CPSC Unveils “Regulatory Robot” Designed to Offer Glimpse of Possible Regulatory and Statutory Obligations

January 13, 2016

The Consumer Product Safety Commission (CPSC) introduced its “Regulatory Robot” this month. Touted as a web-based tool to help manufacturers and importers, particularly small businesses, identify the various CPSC rules and regulations that may apply to their products, the Robot is available online to all users. No registration is required. The tool presents a series of questions about the product (e.g., whether the product is a children’s product, wearing apparel, or art material; the age grade for any children’s product; whether the product contains any hazardous substances; whether the product is flammable, etc.). Based on the user’s responses, the Robot report then briefly outlines the rules and regulations that might apply to that product. Prior to the introduction of the tool, a business would need to review the Consumer Product Safety Act, the Consumer Product Safety Improvement Act, the other federal statutes that regulate consumer products, and any operative CPSC regulations to identify what rules and regulations apply to a particular product. The Robot does not eliminate the need to understand the actual rules and regulations, but offers businesses a shortcut that will point them toward the most applicable rules and common exceptions.

For example, if a user tells the Robot about an item of painted children’s furniture intended for 6- to 8-year-olds, but indicates that such furniture is not a toy or “child care article,” that the product is not a chair, crib or gate intended for toddlers, and that the product is not a bunk bed, the Robot will report that CPSC requirements regarding the following likely will apply:

  • Sharp points and sharp edges
  • Lead paint/surface coating (including testing)
  • Lead content of product (including testing)
  • Tracking labels
  • Children’s Product Certificate
  • Product registration card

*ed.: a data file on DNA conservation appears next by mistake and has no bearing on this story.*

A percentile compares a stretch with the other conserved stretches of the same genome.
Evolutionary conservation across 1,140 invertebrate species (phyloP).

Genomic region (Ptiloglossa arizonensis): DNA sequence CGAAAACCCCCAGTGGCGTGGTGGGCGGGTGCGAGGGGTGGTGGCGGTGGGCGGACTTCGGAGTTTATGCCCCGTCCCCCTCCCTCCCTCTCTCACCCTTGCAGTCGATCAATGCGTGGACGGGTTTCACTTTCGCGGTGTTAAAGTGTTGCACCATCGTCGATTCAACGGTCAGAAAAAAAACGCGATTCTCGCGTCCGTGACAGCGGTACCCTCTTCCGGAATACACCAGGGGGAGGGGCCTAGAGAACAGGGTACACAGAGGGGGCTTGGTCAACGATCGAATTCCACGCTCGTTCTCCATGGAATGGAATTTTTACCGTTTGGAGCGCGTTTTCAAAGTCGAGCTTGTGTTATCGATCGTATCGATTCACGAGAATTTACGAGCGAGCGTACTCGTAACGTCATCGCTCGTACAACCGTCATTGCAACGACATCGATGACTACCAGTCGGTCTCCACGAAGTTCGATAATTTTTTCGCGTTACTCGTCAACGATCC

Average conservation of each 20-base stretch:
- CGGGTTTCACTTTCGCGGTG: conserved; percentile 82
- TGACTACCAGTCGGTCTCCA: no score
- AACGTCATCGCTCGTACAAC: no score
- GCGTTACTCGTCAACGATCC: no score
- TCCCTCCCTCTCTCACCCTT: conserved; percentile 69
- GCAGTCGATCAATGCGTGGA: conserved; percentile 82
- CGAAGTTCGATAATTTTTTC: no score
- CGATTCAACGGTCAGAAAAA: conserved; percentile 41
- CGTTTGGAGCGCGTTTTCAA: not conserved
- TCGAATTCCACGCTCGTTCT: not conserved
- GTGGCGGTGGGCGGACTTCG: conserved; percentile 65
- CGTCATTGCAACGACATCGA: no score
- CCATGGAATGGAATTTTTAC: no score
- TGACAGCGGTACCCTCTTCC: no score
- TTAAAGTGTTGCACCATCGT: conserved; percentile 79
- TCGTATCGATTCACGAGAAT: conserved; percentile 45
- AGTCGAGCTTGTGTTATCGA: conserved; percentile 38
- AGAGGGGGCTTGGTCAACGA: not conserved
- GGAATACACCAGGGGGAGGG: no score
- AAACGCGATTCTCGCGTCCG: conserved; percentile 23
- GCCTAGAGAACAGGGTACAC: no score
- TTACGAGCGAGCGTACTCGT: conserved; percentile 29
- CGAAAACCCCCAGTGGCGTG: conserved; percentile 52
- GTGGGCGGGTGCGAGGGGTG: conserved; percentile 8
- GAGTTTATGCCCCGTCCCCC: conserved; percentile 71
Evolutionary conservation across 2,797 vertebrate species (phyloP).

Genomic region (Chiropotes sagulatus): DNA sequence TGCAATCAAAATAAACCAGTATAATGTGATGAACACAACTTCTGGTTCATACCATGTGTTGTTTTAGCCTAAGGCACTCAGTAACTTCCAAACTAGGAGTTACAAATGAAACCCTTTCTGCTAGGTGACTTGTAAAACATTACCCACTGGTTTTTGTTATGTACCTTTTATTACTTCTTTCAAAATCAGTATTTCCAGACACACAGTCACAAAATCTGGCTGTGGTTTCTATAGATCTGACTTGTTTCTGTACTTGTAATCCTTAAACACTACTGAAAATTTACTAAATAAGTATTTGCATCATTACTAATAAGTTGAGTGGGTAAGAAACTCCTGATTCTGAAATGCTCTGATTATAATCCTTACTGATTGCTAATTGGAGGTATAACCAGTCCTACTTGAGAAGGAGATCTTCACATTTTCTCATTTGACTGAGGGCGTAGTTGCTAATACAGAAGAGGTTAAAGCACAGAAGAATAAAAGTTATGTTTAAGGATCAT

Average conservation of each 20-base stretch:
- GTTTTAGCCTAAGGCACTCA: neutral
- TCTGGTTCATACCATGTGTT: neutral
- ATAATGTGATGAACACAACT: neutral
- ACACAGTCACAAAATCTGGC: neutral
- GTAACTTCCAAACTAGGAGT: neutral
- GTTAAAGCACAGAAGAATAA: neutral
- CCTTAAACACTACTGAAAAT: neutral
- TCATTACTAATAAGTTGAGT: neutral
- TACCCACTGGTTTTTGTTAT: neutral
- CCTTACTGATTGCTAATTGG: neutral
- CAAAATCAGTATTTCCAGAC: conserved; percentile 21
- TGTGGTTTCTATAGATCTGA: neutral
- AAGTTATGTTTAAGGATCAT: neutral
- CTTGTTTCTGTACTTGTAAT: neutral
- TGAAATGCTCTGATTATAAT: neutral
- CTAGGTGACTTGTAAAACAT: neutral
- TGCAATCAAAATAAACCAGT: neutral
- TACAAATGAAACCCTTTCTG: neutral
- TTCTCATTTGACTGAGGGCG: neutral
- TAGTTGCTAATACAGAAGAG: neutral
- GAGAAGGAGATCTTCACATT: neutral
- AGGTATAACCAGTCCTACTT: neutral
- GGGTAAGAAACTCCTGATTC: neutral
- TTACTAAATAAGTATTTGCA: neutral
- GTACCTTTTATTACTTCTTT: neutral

The Robot also provides links to CPSC guidelines, frequently asked questions, webpages, and regulations about each of those CPSC requirements.

One challenge users still face is that the tool is only as accurate as the data entered. If a user indicates that a product lacks paint or a surface coating, the results will not include information about the CPSC’s regulation and required testing of lead-based paint. Or, if a user incorrectly assumes that a product is not a children’s product, a host of requirements such as for tracking labels and lead-content testing, will not be included in the report.

The Regulatory Robot is a respectable attempt by the CPSC to demystify the regulatory landscape for smaller manufacturers and importers. Of course, the Robot is no substitute for careful consideration of the nuanced statutory and regulatory language that form the standard against which the CPSC will hold any consumer product. This point is further underscored by a mandatory user acknowledgment that the manufacturer or importer is ultimately responsible for compliance, that if a user’s input is not accurate, the information conveyed in the Robot’s report may not be complete or accurate, that information may not be current, and that information from the Robot should not “be used as a substitute for advice of competent counsel as to legal requirements.”